13. designing a car with an all electric drive train is totally different than one with an internal combustion engine.

    you can put the batteries where you want, you dont need a transmission, you dont need all those parts necessary for internal combustion. its very liberating for engineers. you can make cars lighter because you no longer have to design around those parts. reinforcing can be done with basic geometry instead of having heavy bracing.
  14. Well obviously most of the time you don't drive over 300 miles in a day... But what if you need to? If you drove right up to the Teslas mileage and needed to stop undoubtedly it would be cheaper than paying for gas in the Volt, but what if you need to drive 500, or 600, or 800 miles somewhere? Well then you'd have to stop and charge the #$%#er. That's why the Volt thing seems kinda better for right now IMO. Once the battery tech is there to charge in a few minutes (which they're not THAT far away from achieving) then screw gas, but I don't think a tiny gas generator is all that bad for the time being.
  15. Keep in mind the volt will NEVER use the gas engine to drive the wheels, so much of what you just said applies to it already. I go back to the fact that until you can get enough of a charge to drive a good distance in a few minutes having some form of backup power for long distance is the way to go. Not to say they shouldn't build limited range EVs, but for many it'd be worth it to get one with a gas generator like the Volt.
  16. Electric cars are gay.
  17. ^_^
  18. With the price of electric vehicles now, its unlikely that anyone will have one as their only car. so if anyone is planning on going more than 300 miles, they should use a regular car.

    to even run a 1.4L engine that only powers the battery still requires alot. all you really are saving on is the transmission. And you have to generate the power from the gas engine somehow, here come the heavy magnets.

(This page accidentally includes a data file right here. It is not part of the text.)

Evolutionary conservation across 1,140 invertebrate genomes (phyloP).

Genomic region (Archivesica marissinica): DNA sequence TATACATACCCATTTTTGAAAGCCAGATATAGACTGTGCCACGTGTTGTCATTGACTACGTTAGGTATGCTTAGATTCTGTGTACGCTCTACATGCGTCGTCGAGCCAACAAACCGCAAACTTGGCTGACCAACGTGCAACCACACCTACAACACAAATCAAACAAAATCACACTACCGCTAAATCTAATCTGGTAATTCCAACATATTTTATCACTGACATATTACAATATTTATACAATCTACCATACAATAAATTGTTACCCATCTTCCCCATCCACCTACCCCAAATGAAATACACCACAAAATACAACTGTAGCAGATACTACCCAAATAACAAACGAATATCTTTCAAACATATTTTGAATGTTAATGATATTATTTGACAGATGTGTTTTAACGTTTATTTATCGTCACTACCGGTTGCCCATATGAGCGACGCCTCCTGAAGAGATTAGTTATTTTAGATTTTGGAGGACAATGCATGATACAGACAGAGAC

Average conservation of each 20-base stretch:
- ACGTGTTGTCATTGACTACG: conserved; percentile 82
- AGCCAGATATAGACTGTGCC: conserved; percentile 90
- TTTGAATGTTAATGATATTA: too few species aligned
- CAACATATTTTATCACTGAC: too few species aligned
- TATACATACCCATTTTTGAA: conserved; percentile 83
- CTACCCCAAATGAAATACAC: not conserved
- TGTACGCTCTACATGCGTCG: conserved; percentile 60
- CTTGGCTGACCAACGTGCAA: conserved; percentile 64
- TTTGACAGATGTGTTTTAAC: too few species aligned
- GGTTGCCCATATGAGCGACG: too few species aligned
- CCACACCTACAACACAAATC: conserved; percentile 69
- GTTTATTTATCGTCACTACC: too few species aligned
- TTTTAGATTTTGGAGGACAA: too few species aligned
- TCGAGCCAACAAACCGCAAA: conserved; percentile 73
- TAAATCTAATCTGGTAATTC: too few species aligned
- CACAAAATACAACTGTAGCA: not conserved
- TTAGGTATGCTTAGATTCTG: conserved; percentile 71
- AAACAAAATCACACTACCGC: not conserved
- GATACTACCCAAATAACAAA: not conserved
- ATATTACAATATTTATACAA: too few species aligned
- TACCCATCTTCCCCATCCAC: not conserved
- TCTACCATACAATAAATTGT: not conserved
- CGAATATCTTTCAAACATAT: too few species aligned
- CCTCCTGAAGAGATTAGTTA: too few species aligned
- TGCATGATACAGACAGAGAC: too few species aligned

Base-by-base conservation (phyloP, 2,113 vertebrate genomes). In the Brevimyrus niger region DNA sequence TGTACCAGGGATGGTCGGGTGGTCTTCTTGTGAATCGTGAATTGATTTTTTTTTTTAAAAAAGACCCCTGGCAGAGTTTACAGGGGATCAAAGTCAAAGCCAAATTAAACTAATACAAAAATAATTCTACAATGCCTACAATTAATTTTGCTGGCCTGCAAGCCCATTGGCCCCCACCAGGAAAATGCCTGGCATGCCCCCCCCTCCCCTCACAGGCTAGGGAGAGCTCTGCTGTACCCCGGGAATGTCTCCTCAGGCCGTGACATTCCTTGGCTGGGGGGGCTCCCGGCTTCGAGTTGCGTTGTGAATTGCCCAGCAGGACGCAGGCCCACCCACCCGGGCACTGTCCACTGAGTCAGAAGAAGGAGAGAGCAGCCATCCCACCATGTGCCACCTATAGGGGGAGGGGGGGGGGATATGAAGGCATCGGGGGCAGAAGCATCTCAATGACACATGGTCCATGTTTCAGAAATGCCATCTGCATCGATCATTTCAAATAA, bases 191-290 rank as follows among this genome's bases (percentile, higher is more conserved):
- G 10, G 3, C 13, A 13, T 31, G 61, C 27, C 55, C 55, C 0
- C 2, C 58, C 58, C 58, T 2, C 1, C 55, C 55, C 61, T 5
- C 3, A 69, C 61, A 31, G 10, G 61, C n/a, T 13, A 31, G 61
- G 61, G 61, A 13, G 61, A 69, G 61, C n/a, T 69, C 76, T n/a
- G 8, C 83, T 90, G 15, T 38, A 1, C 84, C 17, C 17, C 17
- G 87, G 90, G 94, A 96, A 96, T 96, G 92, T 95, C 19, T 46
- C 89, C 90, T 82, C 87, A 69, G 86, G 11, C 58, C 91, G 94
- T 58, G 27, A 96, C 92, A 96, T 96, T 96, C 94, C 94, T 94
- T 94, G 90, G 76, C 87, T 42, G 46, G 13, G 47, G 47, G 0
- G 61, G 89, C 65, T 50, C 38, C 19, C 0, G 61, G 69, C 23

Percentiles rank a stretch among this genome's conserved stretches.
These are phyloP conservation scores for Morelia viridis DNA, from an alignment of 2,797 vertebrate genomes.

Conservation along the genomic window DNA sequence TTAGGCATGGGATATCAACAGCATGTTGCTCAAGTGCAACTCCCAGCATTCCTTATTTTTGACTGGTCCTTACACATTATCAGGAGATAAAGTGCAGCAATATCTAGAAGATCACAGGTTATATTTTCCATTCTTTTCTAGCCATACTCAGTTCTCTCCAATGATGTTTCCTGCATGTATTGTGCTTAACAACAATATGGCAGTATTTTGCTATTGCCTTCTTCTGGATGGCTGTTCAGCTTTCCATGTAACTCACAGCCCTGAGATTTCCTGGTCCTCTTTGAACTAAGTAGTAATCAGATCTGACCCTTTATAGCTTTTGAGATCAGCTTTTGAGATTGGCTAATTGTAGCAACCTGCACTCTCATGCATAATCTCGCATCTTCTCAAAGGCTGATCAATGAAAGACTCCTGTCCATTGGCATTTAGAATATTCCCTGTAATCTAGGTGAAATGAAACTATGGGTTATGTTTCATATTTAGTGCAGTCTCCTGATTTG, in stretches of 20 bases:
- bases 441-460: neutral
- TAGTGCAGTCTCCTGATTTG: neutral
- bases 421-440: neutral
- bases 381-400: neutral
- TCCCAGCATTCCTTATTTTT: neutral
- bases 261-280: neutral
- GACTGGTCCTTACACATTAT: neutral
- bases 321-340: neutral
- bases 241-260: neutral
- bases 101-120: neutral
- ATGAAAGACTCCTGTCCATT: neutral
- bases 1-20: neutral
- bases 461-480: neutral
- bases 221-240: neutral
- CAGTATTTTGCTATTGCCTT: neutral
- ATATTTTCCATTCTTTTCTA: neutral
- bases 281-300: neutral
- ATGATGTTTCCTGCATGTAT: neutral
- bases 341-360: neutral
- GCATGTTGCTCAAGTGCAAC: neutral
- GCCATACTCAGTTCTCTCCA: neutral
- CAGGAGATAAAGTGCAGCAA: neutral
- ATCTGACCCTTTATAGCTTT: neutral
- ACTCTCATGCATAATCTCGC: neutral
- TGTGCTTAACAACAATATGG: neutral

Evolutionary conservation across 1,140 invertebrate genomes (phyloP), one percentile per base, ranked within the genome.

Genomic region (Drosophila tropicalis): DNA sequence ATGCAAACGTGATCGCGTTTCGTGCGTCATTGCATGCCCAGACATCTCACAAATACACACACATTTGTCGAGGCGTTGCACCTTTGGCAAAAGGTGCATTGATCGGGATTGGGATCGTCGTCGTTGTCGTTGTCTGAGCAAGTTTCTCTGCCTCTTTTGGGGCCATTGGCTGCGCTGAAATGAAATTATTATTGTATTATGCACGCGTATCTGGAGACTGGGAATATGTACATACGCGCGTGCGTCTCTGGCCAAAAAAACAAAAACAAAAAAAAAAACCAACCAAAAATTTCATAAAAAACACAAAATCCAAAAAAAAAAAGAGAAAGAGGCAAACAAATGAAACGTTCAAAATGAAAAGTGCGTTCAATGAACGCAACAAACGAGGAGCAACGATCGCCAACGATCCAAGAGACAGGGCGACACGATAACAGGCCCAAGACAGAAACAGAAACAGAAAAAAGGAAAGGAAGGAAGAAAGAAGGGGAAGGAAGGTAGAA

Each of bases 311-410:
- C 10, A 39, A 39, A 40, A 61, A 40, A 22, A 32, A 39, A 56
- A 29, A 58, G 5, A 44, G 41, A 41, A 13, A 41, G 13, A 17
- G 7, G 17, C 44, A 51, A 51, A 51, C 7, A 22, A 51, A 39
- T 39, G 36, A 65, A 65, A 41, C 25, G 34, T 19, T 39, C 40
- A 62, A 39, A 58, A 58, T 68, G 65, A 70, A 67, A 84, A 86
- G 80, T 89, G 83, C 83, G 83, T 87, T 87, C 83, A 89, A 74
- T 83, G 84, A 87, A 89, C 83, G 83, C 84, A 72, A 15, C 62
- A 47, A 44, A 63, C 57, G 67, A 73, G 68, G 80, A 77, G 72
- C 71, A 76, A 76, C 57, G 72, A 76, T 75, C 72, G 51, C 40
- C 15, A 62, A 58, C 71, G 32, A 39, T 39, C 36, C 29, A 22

by the time full electric cars become affordable, the range will be much higher, and the charge time lower. The lightning GT boasts a charge time of 10 minutes! thats already pretty bearable. If I were to take a road trip, I wouldnt mind stopping for 10 minutes to recharge every 200+ miles. thats over 3 hours of highway driving, of course you're going to stop.

    I highly doubt that a significant amount of people have even desired, let alone had the need to drive more than 250 miles without rest.
  20. Yea, a charge time of 10 minutes. Now if only your house's electrical system could handle 100 amps of current, then it would be possible.

    The heavy magnets you speak of are nothing compared to the much heavier batteries.
  21. yea but we were discussing plug in hybrid vs full electric. both require batteries.

    just saying that plug in hybrids have their place for now, but pretty soon, when the range of electric cars is greater, and charge times are faster, there will be no need for plug in hybrids at all.

    and to charge it in 10 minutes requires some special equipment, so for the moment, taking a long trip and expecting to charge your car quickly in between is still not possible, but when these cars come into widespread usage, im positive we will have more installations that can quick charge electric vehicles. Motels, Gas Stations [or power stations then] parking garages, all those will be able to charge vehicles.

    we would first need to standardize the plug and the power transfer process.
  22. That's the whole point of the Volt... It would be someones only car, and it could use no gas most of the time yet still move you all the way across the country conveniently.

    I totally agree with you though. Pure electric is the only way to go, and I think it won't be long before there are truly usable full electric cars... But in the mean time it's not bad to have a hybrid that's flipped around to use electricity as the main source. I'd love to think that by 2015 or whatever a large chunk of economy cars will be pure EVs... BUT if it doesn't happen and we try to just skip over vehicles like the Volt we could be left in a bad spot if the tech doesn't materialize that quickly for whatever reason. One of the main reasons I want pure electric to come about is pure economics. I would LOVE to see the middle east become inconsequential, and I would love to see our trade balance improve by a trillion dollars a year in the states because we import no oil.
  23. i support your vision.